One in 10 common omega-3 fish oil supplements are ‘rancid’

Analysis of the popular supplement revealed oxidation levels that exceeded recommended limits

Kate Ng
Wednesday 19 January 2022 19:44 GMT
(Getty Images/iStockphoto)

Fish oil supplements are popular across the UK and the US because they are rich in omega-3 fatty acids, but independent tests have found that more than 1 in 10 common fish oils are “rancid”.

Analysis of 64 fish oil supplements, which are sold under 60 large US retail brands and available globally, revealed that some recorded rancidity levels 11 times higher than recommended limits.

Labdoor, which analyses supplements and vitamins for purity, label accuracy and nutritional value, tested the fish oils for total omega-3s, EPA (eicosapentaenoic acid) and DHA (docosahexaenoic acid), vitamin D and CLA (conjugated linoleic acid) content.

It also analysed total oxidation values, which measures the freshness of each oil against international voluntary standards of rancidity.

Fish oil turns rancid when it becomes oxidised and can be characterised by a strong fishy taste and a sour, off odour. A number of products add flavours, such as citrus, to mask the rancidity as well as the fishy taste and smell of the oils.

About 10 per cent of the brands analysed had levels of oxidised fish oil high enough to be considered rancid, Labdoor’s report said.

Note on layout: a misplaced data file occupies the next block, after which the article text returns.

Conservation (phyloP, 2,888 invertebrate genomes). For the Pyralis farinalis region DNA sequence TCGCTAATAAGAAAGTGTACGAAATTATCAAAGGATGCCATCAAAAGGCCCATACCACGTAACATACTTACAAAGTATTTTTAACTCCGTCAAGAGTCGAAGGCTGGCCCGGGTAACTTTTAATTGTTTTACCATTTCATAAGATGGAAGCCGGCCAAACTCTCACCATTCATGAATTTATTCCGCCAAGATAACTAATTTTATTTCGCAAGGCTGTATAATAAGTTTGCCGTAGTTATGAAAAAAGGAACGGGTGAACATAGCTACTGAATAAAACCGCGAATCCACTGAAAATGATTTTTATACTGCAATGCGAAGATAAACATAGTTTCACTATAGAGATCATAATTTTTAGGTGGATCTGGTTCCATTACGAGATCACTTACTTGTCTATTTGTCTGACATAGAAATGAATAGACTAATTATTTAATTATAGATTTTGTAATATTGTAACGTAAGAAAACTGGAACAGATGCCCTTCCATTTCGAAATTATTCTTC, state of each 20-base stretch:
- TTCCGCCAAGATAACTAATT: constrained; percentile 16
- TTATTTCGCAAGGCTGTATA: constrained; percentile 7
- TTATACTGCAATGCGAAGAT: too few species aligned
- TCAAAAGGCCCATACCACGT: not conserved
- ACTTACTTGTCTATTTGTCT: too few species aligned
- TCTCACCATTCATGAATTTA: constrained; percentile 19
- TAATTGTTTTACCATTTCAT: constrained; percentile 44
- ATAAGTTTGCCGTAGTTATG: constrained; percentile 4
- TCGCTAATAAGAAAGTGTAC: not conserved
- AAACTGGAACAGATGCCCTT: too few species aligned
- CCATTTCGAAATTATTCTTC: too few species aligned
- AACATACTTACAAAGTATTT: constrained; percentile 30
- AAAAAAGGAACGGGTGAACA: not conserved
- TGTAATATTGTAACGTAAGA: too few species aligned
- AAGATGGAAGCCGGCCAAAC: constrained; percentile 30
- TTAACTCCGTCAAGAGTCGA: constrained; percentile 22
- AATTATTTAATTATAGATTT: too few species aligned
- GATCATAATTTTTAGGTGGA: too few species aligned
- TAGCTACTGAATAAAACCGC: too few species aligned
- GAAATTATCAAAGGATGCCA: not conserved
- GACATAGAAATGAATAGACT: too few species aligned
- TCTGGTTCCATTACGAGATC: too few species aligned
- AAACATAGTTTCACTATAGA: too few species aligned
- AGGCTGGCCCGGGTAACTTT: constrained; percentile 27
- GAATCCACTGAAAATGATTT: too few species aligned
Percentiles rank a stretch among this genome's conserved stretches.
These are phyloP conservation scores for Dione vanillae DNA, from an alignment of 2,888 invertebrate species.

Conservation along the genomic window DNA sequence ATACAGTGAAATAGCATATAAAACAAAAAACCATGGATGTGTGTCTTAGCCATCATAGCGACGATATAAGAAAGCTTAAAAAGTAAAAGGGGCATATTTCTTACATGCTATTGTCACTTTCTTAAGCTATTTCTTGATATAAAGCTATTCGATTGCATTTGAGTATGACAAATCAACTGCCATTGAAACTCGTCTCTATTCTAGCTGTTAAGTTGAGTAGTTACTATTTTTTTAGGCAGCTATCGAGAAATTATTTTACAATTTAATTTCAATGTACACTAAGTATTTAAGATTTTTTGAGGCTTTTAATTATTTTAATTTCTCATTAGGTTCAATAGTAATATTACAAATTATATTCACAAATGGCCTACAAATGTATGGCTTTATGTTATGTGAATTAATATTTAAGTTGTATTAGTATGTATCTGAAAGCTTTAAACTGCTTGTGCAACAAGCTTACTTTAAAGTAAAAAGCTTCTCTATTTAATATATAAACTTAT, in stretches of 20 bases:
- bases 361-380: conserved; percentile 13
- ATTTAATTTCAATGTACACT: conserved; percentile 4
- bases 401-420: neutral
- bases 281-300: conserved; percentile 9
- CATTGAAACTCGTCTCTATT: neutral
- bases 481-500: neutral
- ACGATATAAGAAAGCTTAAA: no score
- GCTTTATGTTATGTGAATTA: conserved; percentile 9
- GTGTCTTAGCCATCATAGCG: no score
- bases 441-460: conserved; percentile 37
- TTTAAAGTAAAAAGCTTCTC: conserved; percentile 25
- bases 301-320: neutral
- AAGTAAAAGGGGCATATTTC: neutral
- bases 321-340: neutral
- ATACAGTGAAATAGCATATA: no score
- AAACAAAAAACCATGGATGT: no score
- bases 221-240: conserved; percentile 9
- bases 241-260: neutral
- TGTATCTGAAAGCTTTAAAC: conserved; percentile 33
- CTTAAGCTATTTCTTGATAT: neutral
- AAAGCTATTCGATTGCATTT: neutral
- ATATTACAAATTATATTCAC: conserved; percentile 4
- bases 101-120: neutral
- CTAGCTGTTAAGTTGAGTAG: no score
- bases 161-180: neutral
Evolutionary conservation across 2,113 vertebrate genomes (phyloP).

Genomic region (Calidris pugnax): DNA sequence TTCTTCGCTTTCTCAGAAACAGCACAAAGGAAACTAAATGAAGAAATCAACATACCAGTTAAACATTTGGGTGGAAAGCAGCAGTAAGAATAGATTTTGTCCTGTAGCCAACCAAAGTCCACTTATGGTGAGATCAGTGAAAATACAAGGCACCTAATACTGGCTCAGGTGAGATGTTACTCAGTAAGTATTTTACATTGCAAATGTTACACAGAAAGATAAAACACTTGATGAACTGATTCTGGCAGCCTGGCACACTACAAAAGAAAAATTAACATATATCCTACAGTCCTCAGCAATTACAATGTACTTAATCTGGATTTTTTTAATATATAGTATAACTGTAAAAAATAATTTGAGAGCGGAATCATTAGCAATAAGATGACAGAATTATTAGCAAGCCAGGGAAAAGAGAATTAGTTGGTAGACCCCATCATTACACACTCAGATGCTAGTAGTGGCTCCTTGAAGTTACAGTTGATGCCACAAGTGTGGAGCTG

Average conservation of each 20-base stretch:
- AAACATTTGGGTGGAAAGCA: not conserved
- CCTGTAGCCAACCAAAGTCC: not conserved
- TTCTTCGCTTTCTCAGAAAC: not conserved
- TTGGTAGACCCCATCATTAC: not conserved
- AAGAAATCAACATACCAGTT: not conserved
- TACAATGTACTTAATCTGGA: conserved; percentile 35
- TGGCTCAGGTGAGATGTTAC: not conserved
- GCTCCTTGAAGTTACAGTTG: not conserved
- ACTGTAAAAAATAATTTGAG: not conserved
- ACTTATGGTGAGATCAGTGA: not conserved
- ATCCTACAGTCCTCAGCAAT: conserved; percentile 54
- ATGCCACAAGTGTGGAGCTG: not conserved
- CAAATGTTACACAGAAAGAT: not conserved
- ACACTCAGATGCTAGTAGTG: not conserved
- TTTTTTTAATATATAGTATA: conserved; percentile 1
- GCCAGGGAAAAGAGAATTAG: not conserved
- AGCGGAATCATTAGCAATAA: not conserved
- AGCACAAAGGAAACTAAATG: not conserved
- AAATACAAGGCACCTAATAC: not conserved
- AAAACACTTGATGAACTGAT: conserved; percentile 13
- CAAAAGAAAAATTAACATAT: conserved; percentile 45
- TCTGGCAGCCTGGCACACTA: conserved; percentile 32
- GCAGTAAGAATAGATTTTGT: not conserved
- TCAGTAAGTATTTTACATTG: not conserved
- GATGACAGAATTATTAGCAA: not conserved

The findings, first reported by The Guardian, come after a combination of global studies, carried out since 2015, revealed an average of 20 per cent of fish oil products have excess oxidation.

Voluntary limits of oxidative quality created by the Global Organisation for EPA and DHA Omega-3 (GOED) are set at 26. The higher the number, the more rancid the oil is.

Fish oil has been labelled by previous studies as “extremely susceptible to oxidative degradation” due to its long supply chain.

One study, published in the Journal of Nutritional Science, detailed the journey from ocean catch to final consumer product, noting that the major sources of fish oil are from fish caught off the coast of Peru and Chile.

Catches are transported on a fishing vessel to shore, where it is then processed into crude fish oil, alongside other fish products. The oil is stored in large tanks before being shipped around the world for further refining.

“Less than 25 per cent of the total crude fish oil supply is destined for human consumption and undergoes additional refinement and deodorisation,” wrote the authors of the study.

“The end result is that consumers are at risk of purchasing an oxidised supplement, for which there is little tangible information on the packaging to provide details of the oil’s original source, age and levels of refinement.”

Labdoor’s analysis, which was conducted between 2014 and 2018, found some fish oils sold under the brand names Carlson Labs and Puritan’s Pride had significantly higher rancidity grades than the suggested limits.

Some products from Ocean Blue and Nature’s Answer were also found to have exceeded the limits, and half of all the products tested bordered on the GOED limit.

However, higher rancidity levels do not indicate that the oils are less safe, but rather lower in quality. It remains unclear if rancid fish oil is harmful to human health, but studies have shown they are less effective than fresh fish oil.

The Independent has contacted Carlson Labs, Puritan’s Pride, Ocean Blue and Nature’s Answer for comment.

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